BECC-BSECS Postgraduate Travel Award 2018


The Birmingham Eighteenth-Century Centre and the British Society for Eighteenth-Century Studies run an annual travel award. The winner of the 2018 award is Dr Elizabeth Spencer (York) for her project 'Women and Accounting, 1680-1830'.

The award is designed to support a doctoral researcher enrolled at a UK university or postdoctoral researcher normally resident in the UK in visiting and using the eighteenth-century resources of the Cadbury Research Library at the University of Birmingham.  The extensive eighteenth-century holdings of this collection are detailed on the library page.

Applicants are also encouraged to take advantage of the rich eighteenth-century resources available in Birmingham more widely, including the Library of Birmingham, Birmingham Museum Trust, Soho House, Think Tank and the Assay Office, as well as the Barber Institute of Fine Arts at the University of Birmingham.

How to apply

The competition for 2018 has now closed.

Terms of award

1. The award of £400 is generously funded jointly by BRIHC (Birmingham Research Institute for History and Cultures) at the University of Birmingham and the British Society for Eighteenth-Century Studies. The deadline for claiming the award will be Monday 25 June 2018. 

2. Candidates will be asked, in addition to their visit, to do three things:

  • provide a written report on the research visit
  • write a blogpost of up to 1,000 words for the BECC/BRIHC website
  • return to Birmingham in the following academic year to give a presentation about the research, ideally as part of an existing event or seminar series in the University of Birmingham research programme; this later visit will be supported by additional travel expenses

3. Early Career Researcher: this award is open to any doctoral researcher enrolled at a UK university, or any post-doctoral researcher normally resident in the UK, and within five years of the award of their PhD.  Preferential treatment may be given to applications from doctoral researchers.

4. The award is designed to support research in the eighteenth century, making use of the relevant holdings of the Cadbury Research Library.

Recent award winners include Tess Somervell (PhD English Faculty, University of Cambridge), whose Postdoctoral Research Project was entitled Risk in Augustan Georgic; she came to study the notebooks of Richard Jago, author of one of the most significant eighteenth-century poems in the georgic mode, Edge-Hill. Another winner was Grace Harvey (PhD student, University of Lincoln, School of English and Journalism), whose thesis is entitled The Politics of Friendship in the 1790s Radical Novel; she came to study letters of Joseph Priestley and the diary and scrapbook of Catherine Hutton, combining her visit with research into materials held in the Library of Birmingham.

Report by a previous winner: Freya Gowrley

The following report is by an earlier winner,  Freya Gowrley, who was a PhD candidate in History of Art at the University of Edinburgh (the working  title of her thesis was The sociability of things: women, material culture and domestic space in Britain, 1760-1820):

As the recipient of the BSECS and Birmingham Centre for Eighteenth-Century Studies Travel Award I spent a week in the Cadbury Research Library, part of the University of Birmingham’s thriving research culture. The travel award gave me the opportunity to conduct work vital for the completion of my PhD, which examines the relationship between women, material culture and domesticity in the period 1760-1820. Whilst there, I consulted a huge array of eighteenth- and early-nineteenth-century sources, including scrap books, diaries, pocket books, travel journals and letters (many of which are included in the BECC reading list).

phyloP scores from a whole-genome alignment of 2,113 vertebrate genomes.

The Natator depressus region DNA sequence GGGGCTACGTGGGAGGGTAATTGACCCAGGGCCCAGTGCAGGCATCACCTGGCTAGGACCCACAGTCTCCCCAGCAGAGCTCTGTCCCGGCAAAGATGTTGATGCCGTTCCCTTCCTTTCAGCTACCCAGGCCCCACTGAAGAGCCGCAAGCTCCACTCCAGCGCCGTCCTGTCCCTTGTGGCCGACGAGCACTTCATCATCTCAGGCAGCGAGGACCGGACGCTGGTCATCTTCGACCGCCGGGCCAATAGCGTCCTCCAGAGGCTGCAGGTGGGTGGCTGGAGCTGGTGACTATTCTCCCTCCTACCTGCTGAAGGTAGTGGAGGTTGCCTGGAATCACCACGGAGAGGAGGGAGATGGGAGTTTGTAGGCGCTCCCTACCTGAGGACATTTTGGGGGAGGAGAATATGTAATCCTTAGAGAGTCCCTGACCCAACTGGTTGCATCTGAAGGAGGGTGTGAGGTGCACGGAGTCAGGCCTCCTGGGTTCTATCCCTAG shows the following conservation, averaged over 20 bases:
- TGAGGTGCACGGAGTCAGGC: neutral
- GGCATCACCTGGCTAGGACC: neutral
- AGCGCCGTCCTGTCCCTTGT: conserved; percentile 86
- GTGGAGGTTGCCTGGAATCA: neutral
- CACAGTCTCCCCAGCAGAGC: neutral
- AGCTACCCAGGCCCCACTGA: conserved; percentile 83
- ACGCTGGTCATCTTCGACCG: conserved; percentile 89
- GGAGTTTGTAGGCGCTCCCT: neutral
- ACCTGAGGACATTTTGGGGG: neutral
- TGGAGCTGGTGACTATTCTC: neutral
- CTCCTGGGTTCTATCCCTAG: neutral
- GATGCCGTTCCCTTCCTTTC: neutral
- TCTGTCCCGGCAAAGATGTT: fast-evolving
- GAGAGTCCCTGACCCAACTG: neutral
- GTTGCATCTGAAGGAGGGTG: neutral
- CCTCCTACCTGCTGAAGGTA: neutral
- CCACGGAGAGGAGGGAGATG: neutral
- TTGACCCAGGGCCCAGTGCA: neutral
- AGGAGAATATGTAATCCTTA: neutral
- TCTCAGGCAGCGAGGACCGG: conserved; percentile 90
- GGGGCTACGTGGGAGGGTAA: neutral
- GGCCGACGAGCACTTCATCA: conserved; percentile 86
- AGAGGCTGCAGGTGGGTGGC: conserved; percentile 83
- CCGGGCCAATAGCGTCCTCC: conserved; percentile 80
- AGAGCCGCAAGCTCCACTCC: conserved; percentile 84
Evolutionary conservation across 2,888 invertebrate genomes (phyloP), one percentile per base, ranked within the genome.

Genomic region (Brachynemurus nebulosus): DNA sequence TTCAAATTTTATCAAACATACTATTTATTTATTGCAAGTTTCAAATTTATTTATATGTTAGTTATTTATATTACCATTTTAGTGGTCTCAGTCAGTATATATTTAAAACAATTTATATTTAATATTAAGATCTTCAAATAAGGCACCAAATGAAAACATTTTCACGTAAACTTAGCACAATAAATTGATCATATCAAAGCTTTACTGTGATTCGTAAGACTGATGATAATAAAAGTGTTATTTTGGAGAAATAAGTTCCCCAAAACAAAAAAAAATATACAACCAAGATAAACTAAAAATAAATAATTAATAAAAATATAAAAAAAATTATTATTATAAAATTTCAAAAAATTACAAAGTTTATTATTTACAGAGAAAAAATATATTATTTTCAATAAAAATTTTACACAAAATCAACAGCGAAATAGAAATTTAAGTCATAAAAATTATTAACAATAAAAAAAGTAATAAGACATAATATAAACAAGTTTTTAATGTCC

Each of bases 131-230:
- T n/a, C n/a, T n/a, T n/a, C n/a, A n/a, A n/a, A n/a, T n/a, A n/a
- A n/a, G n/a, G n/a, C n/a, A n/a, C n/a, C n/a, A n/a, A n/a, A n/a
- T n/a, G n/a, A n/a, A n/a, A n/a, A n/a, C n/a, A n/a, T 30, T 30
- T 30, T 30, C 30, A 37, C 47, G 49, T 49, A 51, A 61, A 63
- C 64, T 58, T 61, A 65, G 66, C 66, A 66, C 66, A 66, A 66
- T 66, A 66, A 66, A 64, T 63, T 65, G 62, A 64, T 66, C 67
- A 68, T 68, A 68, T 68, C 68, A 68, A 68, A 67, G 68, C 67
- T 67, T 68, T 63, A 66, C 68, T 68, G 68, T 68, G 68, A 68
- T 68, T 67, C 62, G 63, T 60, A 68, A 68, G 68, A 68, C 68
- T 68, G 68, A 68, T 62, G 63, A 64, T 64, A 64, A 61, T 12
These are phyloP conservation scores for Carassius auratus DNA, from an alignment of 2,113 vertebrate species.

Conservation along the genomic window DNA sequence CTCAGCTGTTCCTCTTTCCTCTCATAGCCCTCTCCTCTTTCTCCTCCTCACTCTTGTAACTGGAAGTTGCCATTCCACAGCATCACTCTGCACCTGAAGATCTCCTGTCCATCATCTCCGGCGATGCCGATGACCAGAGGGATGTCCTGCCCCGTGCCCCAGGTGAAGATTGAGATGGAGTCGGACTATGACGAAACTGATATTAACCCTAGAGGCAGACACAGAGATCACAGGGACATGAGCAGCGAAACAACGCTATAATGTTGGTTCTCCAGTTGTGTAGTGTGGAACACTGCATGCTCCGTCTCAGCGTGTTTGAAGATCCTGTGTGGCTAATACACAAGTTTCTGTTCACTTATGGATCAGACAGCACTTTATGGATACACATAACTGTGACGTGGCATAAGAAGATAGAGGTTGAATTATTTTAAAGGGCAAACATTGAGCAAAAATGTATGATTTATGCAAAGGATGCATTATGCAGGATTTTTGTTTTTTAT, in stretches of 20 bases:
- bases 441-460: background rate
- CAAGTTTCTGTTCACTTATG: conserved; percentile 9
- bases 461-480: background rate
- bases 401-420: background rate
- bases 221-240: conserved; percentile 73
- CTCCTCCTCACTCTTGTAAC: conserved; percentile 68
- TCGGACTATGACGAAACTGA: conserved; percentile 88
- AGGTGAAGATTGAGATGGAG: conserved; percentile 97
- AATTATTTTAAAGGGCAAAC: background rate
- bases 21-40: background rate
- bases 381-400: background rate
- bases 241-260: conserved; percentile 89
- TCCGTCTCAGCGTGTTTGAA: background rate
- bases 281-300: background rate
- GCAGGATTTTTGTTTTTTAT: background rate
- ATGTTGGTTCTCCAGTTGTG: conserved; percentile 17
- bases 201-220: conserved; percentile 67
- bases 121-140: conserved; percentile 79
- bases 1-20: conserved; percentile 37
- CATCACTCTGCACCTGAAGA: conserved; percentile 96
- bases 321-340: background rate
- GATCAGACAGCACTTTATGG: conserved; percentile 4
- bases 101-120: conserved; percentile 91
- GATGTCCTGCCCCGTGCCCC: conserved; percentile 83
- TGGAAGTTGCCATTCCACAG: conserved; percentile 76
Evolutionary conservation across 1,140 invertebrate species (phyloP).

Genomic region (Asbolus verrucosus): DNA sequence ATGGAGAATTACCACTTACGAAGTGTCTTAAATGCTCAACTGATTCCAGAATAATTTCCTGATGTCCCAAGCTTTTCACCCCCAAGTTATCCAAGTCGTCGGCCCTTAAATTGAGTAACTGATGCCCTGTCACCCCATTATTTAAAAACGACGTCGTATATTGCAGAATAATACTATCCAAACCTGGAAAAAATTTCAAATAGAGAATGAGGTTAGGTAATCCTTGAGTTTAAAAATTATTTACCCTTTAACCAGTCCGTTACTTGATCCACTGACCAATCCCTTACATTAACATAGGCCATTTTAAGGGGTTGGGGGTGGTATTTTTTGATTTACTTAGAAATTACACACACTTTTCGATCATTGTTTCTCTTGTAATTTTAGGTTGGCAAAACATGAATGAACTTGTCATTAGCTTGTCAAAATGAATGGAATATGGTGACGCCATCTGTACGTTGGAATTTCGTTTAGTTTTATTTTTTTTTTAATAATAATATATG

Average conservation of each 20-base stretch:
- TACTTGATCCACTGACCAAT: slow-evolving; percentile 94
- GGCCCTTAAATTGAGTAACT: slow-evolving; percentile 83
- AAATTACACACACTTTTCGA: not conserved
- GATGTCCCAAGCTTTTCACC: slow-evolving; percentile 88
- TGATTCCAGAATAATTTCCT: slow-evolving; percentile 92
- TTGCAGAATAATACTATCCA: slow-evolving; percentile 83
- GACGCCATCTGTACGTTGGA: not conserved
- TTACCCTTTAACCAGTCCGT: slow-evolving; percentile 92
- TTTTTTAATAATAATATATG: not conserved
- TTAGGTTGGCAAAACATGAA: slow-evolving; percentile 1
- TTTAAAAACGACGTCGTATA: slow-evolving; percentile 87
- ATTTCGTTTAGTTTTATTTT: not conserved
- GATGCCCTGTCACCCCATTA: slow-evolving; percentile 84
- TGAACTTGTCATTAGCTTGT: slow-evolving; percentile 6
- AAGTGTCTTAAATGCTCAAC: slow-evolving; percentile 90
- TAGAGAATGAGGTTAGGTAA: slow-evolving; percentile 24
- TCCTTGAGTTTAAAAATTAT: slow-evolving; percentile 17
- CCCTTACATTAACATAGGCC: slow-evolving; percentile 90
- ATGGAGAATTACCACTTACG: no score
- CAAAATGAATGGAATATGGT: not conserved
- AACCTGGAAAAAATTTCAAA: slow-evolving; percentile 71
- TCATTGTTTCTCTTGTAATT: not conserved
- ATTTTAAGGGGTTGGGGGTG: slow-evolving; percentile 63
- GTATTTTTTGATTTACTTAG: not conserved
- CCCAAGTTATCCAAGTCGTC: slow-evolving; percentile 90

Specifically, I focused on correspondence and ephemera relating to women’s experiences, paying particular attention to records of gift exchange, travel journalism and collecting or purchasing material objects. These included the travel diary of Mary Ann Keene, a young girl who described a familial tour through the West of England and Wales in fascinating detail, and the letters of Ann Ambler, written mostly to her cousin’s children, and which shed crucial light on schooling and educative practices in late eighteenth-century Britain. I also examined the diaries of Ann Prest, kept using the Ladies own Memorandum Book of 1771. Filled with short, daily entries regarding Prest’s day-to-day activities, the diaries constitute important examples of this kind of journal-keeping, whilst simultaneously providing information on contemporary forms of social activities such as tea drinking, travelling, and weddings. Finally, I was able to consult the capacious Jerningham correspondence, comprised of 1764 letters and 10 volumes of journals. Like the Ambler letters, many of the Jerningham letters discuss the young family members’ time at school, and also include letters from well-known correspondents, such as the ‘Ladies of Llangollen’ and Fanny Burney.

During my time at the Cadbury, both the archivists and colleagues from the University of Birmingham were welcoming and extremely helpful. Several of the Cadbury’s archivists took time out of their own schedules to sit with me and discuss further resources to consult during my time there, and if I had any queries or problems at all, they were quickly and efficiently dealt with. Ultimately, visiting the Cadbury Research Library allowed me to access a wealth of primary source materials dealing with essential themes for my PhD thesis, which I would have been unable to consult without the Travel Award.

Further information

Informal enquiries about the award may also be directed to